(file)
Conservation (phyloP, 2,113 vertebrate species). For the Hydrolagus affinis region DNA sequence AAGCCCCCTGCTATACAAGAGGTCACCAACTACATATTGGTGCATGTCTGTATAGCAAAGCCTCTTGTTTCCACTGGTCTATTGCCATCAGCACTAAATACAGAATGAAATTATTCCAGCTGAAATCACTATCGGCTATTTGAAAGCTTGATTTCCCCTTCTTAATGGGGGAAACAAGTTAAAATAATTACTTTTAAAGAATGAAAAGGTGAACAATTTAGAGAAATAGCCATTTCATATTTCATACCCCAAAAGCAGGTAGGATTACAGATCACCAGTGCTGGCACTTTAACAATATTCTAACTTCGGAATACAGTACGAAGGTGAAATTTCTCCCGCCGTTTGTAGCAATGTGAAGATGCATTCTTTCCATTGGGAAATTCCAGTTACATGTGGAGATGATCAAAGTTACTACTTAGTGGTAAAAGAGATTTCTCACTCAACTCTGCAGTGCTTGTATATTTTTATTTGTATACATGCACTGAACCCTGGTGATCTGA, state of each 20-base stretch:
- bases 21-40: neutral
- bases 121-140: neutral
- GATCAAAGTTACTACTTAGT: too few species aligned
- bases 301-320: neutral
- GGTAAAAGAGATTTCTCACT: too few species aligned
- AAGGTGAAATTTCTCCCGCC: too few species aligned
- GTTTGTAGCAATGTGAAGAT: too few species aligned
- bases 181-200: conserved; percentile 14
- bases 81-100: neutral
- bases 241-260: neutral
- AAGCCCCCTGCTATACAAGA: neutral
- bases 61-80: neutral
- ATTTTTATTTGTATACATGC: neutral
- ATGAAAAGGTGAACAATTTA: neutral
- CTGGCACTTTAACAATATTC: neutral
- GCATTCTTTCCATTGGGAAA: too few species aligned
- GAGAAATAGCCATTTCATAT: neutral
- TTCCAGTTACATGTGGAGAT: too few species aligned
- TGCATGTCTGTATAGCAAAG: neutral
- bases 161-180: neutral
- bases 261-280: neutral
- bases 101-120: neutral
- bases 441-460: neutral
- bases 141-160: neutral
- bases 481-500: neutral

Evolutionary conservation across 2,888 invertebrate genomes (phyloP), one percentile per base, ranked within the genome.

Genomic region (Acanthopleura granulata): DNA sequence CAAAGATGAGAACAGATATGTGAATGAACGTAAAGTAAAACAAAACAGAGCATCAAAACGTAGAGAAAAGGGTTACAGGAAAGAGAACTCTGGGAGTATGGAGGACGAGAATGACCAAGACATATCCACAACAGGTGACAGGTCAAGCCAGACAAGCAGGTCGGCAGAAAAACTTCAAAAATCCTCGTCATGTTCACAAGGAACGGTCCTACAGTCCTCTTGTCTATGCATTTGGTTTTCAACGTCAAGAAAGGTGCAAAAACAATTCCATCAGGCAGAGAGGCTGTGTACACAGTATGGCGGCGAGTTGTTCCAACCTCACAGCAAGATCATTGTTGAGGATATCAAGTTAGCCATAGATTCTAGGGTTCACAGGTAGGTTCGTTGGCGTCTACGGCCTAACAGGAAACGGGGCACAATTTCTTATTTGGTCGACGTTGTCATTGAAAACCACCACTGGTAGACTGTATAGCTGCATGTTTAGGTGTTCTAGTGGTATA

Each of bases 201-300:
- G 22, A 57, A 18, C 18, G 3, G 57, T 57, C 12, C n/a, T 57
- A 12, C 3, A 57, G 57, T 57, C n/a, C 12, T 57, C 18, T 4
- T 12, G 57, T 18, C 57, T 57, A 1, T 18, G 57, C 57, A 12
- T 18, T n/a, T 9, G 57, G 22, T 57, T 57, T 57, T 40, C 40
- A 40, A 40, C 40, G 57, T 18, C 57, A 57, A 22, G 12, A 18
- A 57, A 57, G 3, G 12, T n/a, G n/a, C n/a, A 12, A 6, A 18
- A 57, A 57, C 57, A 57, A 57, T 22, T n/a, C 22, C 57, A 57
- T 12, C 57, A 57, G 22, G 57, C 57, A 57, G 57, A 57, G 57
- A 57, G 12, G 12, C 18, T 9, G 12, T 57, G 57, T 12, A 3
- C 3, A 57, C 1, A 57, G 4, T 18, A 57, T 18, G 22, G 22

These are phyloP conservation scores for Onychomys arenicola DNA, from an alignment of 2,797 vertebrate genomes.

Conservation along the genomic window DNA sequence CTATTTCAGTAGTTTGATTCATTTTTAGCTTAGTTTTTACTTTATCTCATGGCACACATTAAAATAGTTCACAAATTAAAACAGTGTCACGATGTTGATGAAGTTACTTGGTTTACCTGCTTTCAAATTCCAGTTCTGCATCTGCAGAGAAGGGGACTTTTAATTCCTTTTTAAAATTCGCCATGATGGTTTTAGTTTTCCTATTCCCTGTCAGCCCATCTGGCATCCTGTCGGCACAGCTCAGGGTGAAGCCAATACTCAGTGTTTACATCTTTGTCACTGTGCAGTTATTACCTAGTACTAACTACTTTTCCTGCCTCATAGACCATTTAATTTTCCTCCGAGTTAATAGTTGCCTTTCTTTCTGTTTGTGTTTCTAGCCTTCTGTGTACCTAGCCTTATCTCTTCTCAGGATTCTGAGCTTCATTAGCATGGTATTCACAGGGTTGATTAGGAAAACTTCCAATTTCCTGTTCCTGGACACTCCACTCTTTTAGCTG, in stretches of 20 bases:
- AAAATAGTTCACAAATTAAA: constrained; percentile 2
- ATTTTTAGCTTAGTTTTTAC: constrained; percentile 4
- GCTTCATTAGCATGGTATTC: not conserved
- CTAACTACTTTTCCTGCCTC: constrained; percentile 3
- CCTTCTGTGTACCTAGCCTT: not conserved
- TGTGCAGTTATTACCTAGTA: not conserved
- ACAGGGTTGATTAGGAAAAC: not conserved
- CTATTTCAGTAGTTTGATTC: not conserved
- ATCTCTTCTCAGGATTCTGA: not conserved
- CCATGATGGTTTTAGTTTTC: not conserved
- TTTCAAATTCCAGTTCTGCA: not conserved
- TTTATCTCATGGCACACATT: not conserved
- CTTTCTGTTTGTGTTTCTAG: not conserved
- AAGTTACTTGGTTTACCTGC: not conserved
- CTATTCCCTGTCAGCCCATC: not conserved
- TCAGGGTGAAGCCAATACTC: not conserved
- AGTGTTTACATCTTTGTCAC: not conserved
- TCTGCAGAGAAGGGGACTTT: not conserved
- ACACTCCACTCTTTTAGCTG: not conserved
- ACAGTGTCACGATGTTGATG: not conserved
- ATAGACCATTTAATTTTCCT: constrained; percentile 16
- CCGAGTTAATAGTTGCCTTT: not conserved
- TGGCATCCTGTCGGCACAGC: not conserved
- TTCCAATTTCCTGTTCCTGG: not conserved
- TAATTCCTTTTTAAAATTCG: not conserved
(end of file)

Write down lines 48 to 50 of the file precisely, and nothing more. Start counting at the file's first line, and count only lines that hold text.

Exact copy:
- ACAGGGTTGATTAGGAAAAC: not conserved
- CTATTTCAGTAGTTTGATTC: not conserved
- ATCTCTTCTCAGGATTCTGA: not conserved